Bronze wine vessel.
Zhou Dynasty approximate territory around 1000 BCE, drawn by Ian Kiu and offered by Harvard University Press.
By 5000 BCE, tribal agricultural communities had spread through much of what is now called China, and there were agricultural villages from the Wei River Valley eastward, parallel with the great Yellow River (Huang He), which flowed out of the Kunlun Mountains to the deciduous forest and loess soil region of the North China Plain. Where people were free of forest and had access to water they grew millet – as early as 5500 BCE – while they continued to hunt deer and other game, to fish and gather food. And they raised dogs, pigs and chickens. They built one-room homes dug into the earth, with roofs of clay or thatch: pit homes grouped in villages. They had spinning wheels and knitted and wove fibers. And they made pottery decorated with art.
Flooding along the Yellow River was worse than it was along the Yangzi River to the south. Along the Yangzi River, through the Hubei Basin and on the coastal plain to Hangzhou Bay, farming had also developed, but people along the Yellow River had to work harder at flood control and irrigation, and perhaps this stimulated a greater effort at organization. At any rate, the North China Plain became the largest area with a relatively dense population.
Where people were producing more food than they needed to survive, warriors had the incentive not only to plunder but also to conquer. Conquering kings arose on the North China Plain as they did in West Asia.
The first dynasty of kings in the North China Plain has been described as belonging to the Xia family – whose rule is thought to have begun around 2200 BCE. But the first dynasty of which there is historical evidence is that of the Shang family. The Shang clan came out of the Wei River Valley just west of the North China Plain. By around 1500 BCE, give or take a century or so, the Shang unified people along the North China Plain. The military had chariots, each with an aristocrat archer, a driver and sometimes also a man with a spear. The Shang built an empire in much the same way as other conquerors: by leaving behind a garrison force to police local people, by turning a local king into a subservient ally free to manage local matters, and by taxing the conquered.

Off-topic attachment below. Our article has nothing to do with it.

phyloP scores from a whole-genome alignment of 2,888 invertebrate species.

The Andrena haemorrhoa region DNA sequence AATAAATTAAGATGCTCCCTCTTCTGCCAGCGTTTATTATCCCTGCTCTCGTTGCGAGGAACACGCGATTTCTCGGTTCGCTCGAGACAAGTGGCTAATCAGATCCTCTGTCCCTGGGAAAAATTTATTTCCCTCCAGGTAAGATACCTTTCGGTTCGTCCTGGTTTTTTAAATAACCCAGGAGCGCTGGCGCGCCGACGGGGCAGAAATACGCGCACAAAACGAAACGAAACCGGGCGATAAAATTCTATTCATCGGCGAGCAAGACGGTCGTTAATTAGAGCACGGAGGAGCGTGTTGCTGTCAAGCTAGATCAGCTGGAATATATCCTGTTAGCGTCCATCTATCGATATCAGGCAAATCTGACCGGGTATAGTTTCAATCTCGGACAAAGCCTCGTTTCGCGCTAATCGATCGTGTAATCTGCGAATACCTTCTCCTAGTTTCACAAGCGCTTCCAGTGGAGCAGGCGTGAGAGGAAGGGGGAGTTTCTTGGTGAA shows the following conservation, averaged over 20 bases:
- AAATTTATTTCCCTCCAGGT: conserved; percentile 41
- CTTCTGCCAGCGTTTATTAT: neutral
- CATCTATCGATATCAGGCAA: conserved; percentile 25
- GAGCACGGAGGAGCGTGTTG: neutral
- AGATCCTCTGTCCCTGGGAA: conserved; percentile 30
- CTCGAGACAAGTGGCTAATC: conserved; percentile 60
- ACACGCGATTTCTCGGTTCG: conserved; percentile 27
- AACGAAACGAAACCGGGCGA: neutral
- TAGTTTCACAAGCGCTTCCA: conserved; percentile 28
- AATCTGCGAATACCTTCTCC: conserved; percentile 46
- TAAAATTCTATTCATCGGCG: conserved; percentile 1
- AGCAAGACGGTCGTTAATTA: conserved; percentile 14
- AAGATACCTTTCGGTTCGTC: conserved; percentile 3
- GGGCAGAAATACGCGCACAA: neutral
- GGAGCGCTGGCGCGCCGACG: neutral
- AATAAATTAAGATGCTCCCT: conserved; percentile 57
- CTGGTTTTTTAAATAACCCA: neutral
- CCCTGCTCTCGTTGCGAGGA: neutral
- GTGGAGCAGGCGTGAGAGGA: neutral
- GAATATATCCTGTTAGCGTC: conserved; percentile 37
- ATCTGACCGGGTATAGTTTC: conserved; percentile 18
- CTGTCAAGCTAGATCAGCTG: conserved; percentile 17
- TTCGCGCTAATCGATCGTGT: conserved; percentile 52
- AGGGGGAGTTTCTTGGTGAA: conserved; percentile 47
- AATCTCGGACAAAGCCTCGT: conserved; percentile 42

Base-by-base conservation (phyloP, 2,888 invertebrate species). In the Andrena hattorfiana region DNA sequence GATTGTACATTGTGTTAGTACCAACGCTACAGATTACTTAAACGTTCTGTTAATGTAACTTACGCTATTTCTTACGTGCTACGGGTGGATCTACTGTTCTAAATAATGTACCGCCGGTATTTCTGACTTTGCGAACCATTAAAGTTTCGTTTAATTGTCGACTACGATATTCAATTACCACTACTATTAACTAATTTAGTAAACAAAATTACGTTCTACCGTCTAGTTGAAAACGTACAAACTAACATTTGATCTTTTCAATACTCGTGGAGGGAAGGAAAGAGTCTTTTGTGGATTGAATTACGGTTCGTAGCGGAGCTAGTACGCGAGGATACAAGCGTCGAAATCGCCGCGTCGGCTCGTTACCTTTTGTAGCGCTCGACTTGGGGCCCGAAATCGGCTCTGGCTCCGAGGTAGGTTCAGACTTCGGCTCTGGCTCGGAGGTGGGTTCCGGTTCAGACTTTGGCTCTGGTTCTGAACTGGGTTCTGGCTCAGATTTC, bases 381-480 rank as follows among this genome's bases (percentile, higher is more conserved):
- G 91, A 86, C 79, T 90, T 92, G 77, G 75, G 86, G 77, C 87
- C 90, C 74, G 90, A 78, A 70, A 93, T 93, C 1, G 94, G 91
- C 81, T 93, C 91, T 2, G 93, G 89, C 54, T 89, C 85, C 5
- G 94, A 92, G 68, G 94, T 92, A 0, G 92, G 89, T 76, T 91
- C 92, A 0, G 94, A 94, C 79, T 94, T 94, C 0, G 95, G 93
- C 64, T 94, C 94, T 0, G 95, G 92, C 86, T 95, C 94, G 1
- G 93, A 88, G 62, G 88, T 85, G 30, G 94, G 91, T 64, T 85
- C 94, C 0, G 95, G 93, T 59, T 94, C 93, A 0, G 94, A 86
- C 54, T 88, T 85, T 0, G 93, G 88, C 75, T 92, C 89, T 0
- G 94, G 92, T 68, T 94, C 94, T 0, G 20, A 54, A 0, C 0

Around 1384 BCE the Shang moved their capital to Yin. As a regular pastime the Shang emperors and nobles hunted in organized game drives. Emperors and aristocrats had splendid homes with walls of pounded earth or earthen bricks while common people continued to live in their pit homes of earlier times. A Shang emperor was chief priest, and he had an administrative bureaucracy, with councilors, lesser priests and diviners. As with other warring civilizations, slaves were taken, the slaves laboring at growing crops. And women in Shang civilization were subservient to men, with aristocratic women enjoying a greater freedom and equality than common women.
During the Shang dynasty, the civilization along the Yellow River had canals for irrigating crops. Communities had drains that ran water out of town. They made beer from millet. They extended their trading and used money in the form of cowry shells. Shang merchants traded in salt, iron, copper, tin, lead and antimony, some of which had to be imported from far away. As early as the 1300 BCE a bronze casting industry had developed. This was later than the rise of bronze casting in Europe and West Asia, but it was the most advanced in the world.